Psychosocial Issues

Epilepsy is usually a trying disorder. Reaction to a diagnosis of epilepsy may range from guilt, dismay, fear, embarrassment, to regarding seizures as a routine matter. Many individuals with epilepsy and their families withdraw from social interaction and normal activity. However, research has shown that some persons with epilepsy have fewer seizures by maintaining an active lifestyle.

If an individual's seizures are infrequent or well controlled and the side effects of medication are minimal, then withdrawal from normal activity may indicate low self-esteem. Family members of individuals with epilepsy may also be vulnerable to these problems.

It may be important to seek help for depression, as research has shown that as many as 25% of those affected by epilepsy will experience depressive symptoms. Some risk factors for depression are a negative attitude towards seizures, poor family relations and an external locus of control. Emotional problems related to the disorder may be more likely to result if the individual has central nervous system damage, poor seizure control and family stress (marital, financial, poor social support and unresolved losses).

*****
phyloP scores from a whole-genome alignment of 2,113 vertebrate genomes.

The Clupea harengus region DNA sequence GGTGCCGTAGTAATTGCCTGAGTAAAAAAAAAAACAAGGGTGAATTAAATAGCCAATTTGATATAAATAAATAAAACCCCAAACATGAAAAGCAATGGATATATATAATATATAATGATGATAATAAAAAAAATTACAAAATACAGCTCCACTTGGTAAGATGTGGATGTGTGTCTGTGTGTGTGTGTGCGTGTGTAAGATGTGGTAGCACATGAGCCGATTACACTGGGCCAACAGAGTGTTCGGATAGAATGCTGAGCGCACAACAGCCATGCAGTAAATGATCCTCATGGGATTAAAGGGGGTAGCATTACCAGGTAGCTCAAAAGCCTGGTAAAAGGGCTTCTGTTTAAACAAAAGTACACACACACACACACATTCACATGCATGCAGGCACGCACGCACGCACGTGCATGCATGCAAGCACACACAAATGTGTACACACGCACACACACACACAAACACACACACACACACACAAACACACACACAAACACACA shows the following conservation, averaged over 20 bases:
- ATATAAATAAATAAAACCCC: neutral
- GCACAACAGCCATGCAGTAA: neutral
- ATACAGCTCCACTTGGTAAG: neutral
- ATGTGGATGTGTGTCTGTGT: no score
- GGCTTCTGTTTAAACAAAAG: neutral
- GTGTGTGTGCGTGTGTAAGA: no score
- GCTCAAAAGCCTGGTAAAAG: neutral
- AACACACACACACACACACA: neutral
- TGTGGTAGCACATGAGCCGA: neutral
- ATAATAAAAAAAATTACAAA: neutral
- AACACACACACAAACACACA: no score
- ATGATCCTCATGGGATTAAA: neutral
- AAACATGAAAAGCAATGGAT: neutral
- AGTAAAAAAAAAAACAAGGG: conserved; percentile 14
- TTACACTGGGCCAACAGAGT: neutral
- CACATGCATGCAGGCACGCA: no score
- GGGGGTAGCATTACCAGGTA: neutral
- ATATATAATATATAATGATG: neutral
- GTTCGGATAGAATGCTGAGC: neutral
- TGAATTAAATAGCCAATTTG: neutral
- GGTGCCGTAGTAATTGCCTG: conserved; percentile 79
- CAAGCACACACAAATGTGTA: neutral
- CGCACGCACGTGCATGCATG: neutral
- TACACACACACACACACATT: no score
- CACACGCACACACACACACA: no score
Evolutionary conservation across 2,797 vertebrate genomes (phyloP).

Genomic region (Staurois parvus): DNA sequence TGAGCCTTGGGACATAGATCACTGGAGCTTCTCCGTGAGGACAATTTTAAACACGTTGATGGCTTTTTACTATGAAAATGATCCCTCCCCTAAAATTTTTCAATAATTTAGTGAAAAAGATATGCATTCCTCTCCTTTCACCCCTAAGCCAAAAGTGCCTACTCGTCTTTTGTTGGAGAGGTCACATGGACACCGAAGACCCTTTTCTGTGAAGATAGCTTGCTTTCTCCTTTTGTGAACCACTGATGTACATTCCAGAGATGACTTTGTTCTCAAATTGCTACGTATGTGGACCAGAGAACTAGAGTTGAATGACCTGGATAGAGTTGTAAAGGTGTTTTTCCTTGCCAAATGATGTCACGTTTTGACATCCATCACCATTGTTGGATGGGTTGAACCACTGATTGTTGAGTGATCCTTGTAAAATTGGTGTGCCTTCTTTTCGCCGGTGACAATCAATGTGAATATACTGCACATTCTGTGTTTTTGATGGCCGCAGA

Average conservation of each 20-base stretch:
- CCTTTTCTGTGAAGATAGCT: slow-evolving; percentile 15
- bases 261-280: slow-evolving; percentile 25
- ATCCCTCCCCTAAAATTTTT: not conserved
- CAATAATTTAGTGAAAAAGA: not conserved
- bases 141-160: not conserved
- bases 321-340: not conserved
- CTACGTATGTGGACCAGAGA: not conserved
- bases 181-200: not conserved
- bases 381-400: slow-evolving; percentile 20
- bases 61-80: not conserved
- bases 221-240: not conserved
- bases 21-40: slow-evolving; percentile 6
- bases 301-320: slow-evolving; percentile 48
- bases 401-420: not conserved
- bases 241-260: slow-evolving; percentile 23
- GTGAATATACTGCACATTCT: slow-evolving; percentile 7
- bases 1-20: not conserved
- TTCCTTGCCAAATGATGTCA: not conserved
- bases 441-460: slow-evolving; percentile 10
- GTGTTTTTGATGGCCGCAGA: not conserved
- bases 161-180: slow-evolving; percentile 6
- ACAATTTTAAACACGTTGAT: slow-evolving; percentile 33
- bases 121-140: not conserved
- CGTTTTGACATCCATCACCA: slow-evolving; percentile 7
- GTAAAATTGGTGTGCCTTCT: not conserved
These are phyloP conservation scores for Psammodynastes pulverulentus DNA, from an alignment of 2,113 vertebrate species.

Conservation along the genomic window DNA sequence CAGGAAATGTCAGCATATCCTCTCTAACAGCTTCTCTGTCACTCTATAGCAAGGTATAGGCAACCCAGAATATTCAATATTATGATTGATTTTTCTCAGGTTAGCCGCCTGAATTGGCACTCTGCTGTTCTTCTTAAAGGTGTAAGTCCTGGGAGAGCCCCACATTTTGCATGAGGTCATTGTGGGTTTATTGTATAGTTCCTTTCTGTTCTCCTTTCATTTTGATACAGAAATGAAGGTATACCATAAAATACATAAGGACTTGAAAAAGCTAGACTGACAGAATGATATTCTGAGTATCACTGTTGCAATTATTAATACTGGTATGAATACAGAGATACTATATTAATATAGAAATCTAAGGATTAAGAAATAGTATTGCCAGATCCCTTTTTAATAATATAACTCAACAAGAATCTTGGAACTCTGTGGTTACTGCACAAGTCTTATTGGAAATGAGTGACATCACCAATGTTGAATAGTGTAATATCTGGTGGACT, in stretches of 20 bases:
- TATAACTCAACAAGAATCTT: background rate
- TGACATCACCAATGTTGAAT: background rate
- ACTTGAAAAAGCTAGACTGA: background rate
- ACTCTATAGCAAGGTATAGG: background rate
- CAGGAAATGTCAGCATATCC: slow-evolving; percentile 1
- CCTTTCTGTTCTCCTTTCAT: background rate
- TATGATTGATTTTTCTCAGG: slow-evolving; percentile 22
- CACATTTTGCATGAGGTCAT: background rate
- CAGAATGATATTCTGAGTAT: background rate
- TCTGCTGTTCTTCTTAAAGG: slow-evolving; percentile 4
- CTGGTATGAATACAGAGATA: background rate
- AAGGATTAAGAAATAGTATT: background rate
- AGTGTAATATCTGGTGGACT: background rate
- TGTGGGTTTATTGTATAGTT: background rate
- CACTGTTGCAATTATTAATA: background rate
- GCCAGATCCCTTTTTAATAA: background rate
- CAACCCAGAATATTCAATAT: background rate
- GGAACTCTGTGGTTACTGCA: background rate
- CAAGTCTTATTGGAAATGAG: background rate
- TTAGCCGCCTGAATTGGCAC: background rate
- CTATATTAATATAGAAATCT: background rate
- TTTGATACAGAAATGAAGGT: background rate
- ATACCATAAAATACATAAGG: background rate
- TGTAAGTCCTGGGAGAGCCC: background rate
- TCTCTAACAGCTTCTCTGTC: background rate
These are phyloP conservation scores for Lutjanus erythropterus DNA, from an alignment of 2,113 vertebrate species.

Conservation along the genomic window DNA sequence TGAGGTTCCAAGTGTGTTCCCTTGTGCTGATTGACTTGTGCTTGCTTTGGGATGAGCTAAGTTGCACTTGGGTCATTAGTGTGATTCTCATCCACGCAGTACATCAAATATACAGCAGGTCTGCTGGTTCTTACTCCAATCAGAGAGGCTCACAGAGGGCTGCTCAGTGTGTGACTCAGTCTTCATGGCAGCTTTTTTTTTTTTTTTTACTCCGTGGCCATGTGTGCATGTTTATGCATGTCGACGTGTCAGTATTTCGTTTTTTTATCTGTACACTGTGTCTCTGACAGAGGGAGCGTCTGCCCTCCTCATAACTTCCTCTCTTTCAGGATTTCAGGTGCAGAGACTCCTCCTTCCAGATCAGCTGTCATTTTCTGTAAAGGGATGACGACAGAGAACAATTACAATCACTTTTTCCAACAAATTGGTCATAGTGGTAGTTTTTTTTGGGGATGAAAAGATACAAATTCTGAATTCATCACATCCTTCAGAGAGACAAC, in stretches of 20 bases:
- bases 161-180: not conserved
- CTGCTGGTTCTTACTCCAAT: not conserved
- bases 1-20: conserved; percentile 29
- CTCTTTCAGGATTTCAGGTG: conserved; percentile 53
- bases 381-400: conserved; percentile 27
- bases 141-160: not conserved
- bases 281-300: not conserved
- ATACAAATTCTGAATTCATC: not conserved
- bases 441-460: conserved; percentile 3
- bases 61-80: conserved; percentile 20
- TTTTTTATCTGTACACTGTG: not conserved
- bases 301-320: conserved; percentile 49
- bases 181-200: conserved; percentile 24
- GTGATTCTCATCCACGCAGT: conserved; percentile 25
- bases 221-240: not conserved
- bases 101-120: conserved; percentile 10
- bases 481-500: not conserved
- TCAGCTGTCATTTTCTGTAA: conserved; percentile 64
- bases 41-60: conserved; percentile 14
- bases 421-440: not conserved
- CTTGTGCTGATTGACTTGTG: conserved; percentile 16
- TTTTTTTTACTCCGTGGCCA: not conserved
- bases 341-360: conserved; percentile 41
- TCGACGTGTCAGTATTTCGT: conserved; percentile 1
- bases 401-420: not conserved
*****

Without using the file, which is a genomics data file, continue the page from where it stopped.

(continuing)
Support services may offer a variety of coping strategies through counseling, peer support and education about the disorder. These services may help to provide a pathway to acceptance and a better quality of life. If you or your family members are feeling lost, confused or overwhelmed, an initial consultation with your local epilepsy organization will help to identify available support services, information and referrals for professional help.